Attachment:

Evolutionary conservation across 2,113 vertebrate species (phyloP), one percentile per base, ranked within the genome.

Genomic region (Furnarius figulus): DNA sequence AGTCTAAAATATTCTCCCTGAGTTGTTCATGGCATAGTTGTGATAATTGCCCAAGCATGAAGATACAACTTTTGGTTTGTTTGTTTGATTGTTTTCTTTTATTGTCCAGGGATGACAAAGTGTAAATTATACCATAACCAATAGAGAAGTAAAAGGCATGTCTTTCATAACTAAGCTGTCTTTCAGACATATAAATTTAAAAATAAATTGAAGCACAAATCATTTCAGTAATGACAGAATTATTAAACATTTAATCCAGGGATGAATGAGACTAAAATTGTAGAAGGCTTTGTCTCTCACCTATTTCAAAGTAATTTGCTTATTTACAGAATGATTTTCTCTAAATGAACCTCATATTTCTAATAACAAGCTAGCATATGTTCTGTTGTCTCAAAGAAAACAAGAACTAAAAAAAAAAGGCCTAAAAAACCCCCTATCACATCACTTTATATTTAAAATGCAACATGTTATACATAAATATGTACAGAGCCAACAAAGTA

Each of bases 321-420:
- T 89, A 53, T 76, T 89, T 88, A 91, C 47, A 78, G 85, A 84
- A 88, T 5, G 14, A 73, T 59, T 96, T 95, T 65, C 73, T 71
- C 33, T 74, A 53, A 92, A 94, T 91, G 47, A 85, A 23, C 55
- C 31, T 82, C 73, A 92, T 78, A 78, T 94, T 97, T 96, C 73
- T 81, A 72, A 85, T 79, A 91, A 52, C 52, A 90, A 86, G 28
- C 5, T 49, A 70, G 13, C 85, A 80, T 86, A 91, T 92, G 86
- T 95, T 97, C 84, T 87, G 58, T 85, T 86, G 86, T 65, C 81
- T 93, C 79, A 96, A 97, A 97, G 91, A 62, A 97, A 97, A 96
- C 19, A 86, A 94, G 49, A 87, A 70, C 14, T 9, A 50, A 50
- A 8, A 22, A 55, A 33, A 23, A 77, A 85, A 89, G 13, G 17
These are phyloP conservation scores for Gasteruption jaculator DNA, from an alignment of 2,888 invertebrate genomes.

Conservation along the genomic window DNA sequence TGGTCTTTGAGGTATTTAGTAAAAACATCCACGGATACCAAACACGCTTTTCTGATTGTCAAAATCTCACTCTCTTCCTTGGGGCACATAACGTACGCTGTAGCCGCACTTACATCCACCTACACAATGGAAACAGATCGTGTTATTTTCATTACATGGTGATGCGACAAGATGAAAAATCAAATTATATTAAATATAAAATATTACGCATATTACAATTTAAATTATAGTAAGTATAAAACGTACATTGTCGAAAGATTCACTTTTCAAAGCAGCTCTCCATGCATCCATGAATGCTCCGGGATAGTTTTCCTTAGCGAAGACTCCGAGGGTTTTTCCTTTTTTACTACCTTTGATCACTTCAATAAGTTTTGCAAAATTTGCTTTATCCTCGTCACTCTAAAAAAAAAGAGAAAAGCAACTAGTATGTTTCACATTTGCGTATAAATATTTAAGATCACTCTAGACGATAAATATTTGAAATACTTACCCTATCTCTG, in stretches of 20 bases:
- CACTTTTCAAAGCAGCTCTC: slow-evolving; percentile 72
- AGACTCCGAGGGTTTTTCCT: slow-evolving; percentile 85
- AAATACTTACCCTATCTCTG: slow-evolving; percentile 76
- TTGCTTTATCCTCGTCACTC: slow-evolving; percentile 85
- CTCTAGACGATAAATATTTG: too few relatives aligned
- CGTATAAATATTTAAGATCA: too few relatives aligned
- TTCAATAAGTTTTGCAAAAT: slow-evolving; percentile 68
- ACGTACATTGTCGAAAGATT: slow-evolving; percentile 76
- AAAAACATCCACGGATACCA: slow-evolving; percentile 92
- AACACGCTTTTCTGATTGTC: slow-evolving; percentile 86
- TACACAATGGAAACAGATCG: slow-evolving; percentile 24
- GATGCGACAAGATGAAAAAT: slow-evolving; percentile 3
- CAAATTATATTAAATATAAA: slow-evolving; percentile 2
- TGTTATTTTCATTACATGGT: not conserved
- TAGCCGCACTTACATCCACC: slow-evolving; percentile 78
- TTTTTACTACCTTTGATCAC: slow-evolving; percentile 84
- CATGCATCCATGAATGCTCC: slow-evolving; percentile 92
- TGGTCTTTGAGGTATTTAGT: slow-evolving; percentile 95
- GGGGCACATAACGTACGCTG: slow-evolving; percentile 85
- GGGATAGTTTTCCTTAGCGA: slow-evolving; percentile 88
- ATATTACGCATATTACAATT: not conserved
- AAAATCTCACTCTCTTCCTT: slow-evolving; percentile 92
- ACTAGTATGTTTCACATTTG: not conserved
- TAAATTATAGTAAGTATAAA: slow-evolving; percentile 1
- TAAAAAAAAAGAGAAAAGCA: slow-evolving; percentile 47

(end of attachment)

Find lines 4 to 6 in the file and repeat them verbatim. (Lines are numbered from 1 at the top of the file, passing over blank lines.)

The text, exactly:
- T 89, A 53, T 76, T 89, T 88, A 91, C 47, A 78, G 85, A 84
- A 88, T 5, G 14, A 73, T 59, T 96, T 95, T 65, C 73, T 71
- C 33, T 74, A 53, A 92, A 94, T 91, G 47, A 85, A 23, C 55